The Drugs Death Crisis: Scottish Labour Have the Solution

Lauren Davison reflects on the publication of the shocking 2020 figures for drug-related deaths in Scotland, and why the solution rests with Scottish Labour.

Scotland’s drug death rates are the highest of anywhere in Europe. This is damning. All too often, the solutions advocated to deal with addiction and drug-related harm are heavily reliant on the criminal justice system. Rather than forge a policy pathway grounded in evidence, politicians take the lazy, populist route and push for more prison sentences, and prohibition.

When has “don’t do drugs” ever worked? We’ve been hearing it for the last several decades. Still, year on year, drug related harm and deaths increase. We need to get real. That’s exactly what Scottish Labour figures have been doing. Former Labour MP Paul Sweeney has been campaigning hard on this very issue. Earlier this year, he risked arrest to volunteer alongside the dedicated activist Peter Krykant, who runs a mobile Drugs Consumption Room (DCR). DCRs operate on the premise that it is not possible to prevent all drug use – despite what advocates of the phony ‘war on drugs’ claim. However, it is possible to reduce harm and risk – and save lives in the process. That is what any responsible politician, and indeed political party, should seek to do.

A typical DCR is a facility where illegal drugs can be used under the supervision of trained staff and have actually been common practice in other European countries for at least the last 30 years. The first was opened in Switzerland in 1986, with subsequent DCRs being opened in Germany, the Netherlands, Spain, Norway and many other countries in the years to follow. The main goal is to reduce disease transmission through sharing needles, preventing overdoses, and providing a more joined-up approach which connects drug users with health treatments and social services. They also serve to prevent risk from needles being discarded in public places, and other public order issues.

The first DCR was given the go-ahead in Glasgow, in 2016. Locally, the DCR achieved widespread support at every level of government, and even from the police. However, the Home Office and Prime Minister intervened shortly afterwards, to say that there was “no legal framework” for DCRs. The government took a hard-line ideologically driven approach. Discretion could easily have been granted, to allow the decriminalisation of consumption – but this would set a precedent and force the Tories to admit their war on drugs hasn’t worked. It seems they would rather contribute to more avoidable deaths than change course and admit there was a better way of dealing with drug addiction – a public health approach rather than a criminal justice one.

Labour in England and Wales should arguably be stronger in its support for this too. It has been encouraging to see the likes of Sadiq Khan champion a public health approach to serious violence and knife crime, but it would be even better to see MPs speak up about drug-related deaths. Too often the stigma apportioned to those who consume drugs keeps politicians from advocating for them – which is unacceptable and must change. We also hear flawed arguments from conservatives about how DCRs would lead to an increase in drug use, “encouraging” users.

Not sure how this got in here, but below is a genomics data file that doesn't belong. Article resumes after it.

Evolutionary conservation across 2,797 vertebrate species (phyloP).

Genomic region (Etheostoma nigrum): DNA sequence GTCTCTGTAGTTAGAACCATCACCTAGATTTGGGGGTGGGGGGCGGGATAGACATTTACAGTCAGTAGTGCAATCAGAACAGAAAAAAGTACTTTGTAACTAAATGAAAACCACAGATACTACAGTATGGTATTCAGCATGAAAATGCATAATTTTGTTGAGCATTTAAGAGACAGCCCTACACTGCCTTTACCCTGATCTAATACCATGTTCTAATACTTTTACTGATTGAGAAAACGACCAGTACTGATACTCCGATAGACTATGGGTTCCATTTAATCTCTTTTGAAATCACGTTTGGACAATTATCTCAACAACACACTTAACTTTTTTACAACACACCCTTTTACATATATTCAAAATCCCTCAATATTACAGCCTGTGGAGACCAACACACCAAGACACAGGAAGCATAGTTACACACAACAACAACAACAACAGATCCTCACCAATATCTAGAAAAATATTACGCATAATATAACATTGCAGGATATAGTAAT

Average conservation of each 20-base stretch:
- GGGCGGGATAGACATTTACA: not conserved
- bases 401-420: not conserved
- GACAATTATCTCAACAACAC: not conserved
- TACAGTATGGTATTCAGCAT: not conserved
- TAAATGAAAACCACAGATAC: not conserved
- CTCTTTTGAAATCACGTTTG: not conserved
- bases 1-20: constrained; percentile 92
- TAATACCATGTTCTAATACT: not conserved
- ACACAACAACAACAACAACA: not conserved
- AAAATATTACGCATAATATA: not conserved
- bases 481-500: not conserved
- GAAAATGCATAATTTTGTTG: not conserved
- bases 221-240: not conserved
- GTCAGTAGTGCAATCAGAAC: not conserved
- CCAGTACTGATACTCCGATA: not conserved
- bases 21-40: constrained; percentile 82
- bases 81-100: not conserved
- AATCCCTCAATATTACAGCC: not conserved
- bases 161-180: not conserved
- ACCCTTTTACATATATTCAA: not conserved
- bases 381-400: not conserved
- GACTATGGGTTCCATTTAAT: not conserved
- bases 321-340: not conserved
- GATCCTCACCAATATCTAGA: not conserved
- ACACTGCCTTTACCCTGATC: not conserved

What we do know about DCRs is that they lead to reductions in risky behaviours such as sharing needles, discarded needles in public. Equally, a study in Sydney showed that there were fewer emergency service call outs related to drug overdoses during the opening hours of safe injecting sites. DCRs can even increase the uptake of addiction treatment, reductions in drug-related crimes and mitigate overdoses.

In October this year, Scottish Labour backed calls for drug use to be decriminalised, moving away from the justice system and taking a public health approach. This is a victory for those who prize evidence as the most important factor in policymaking; we now need Labour in England and Wales to follow suit. We often hear the term “common sense politics” used by those on the right to justify xenophobia or racism. Shouldn’t common sense politics be used, instead, as a descriptor for politics grounded in evidence, not reactionary grandstanding?


Lauren Davison is a Criminologist with a specialist interest in researching prisons, social harm, and inequality in the Justice System. She is a co-founder of the newly created Young Fabians Criminal Justice Network, and is the Co-Chair of Open Labour's Justice Reform working group! She Tweets at @Lauren1995x_.

The Criminal Justice Network will be hosting their AGM on 13 January at 6.30pm. Find out more and register here: They tweet at @YFCrimJustice.

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